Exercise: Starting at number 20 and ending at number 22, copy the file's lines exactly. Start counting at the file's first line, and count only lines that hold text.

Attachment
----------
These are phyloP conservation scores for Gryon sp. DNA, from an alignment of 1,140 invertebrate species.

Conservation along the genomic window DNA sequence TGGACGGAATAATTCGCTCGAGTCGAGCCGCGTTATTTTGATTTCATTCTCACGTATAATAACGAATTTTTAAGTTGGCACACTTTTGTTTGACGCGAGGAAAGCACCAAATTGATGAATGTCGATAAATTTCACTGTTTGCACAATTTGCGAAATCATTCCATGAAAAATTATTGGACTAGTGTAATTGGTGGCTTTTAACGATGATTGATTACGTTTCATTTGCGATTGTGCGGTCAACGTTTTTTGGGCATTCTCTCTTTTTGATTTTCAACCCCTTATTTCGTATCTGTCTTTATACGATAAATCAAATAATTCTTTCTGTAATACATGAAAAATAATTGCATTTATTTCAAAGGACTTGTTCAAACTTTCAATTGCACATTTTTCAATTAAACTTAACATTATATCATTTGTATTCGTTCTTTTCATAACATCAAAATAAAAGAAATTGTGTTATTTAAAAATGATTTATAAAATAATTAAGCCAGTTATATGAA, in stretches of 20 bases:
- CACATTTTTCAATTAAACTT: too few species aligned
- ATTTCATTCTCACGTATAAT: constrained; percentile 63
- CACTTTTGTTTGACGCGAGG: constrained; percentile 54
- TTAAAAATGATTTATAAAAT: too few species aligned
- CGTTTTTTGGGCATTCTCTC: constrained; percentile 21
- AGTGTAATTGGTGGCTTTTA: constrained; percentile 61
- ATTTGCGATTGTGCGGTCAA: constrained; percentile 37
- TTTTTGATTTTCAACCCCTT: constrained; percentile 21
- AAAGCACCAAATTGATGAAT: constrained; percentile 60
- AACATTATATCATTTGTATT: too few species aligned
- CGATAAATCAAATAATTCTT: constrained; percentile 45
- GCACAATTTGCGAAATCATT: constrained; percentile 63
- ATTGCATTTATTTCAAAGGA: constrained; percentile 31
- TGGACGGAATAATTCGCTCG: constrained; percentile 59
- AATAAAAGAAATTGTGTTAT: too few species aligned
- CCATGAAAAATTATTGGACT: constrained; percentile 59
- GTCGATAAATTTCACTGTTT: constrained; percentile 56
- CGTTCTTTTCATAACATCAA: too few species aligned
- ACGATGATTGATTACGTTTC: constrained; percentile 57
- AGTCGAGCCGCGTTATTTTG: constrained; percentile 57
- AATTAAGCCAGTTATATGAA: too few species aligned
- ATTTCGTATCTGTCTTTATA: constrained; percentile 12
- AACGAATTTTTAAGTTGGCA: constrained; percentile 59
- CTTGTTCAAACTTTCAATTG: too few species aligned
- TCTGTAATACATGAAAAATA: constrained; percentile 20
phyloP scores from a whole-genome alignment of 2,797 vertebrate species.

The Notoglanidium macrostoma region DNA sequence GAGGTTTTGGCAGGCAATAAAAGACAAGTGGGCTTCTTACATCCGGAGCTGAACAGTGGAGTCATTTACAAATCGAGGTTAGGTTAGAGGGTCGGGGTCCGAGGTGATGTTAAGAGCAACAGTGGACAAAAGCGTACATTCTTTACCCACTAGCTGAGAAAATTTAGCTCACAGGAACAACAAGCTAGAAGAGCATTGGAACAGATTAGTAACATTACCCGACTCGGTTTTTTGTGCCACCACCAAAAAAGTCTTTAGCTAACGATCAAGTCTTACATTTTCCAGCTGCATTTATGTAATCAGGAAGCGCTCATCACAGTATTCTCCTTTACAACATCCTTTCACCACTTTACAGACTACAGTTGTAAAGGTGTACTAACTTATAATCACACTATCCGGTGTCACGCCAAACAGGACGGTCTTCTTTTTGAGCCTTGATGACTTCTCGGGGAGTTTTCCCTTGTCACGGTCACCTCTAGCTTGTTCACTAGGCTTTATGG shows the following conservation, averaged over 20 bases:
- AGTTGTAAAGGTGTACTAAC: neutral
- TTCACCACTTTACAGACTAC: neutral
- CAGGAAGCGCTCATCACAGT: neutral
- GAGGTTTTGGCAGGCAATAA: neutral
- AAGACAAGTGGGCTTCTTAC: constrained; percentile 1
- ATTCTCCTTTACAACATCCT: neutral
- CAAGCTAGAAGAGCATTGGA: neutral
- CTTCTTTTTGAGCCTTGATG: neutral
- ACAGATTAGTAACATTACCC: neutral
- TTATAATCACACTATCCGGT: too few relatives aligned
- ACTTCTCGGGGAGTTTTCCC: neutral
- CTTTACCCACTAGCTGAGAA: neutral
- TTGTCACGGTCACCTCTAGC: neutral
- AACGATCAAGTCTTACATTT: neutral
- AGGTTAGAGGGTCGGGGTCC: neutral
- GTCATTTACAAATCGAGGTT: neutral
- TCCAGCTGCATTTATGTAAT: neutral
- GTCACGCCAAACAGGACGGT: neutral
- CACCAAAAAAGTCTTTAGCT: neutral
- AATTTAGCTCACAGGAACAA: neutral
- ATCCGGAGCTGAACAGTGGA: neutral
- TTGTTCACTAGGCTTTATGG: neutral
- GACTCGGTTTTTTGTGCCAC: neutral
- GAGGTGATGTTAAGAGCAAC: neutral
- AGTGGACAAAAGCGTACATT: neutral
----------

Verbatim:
- CGTTCTTTTCATAACATCAA: too few species aligned
- ACGATGATTGATTACGTTTC: constrained; percentile 57
- AGTCGAGCCGCGTTATTTTG: constrained; percentile 57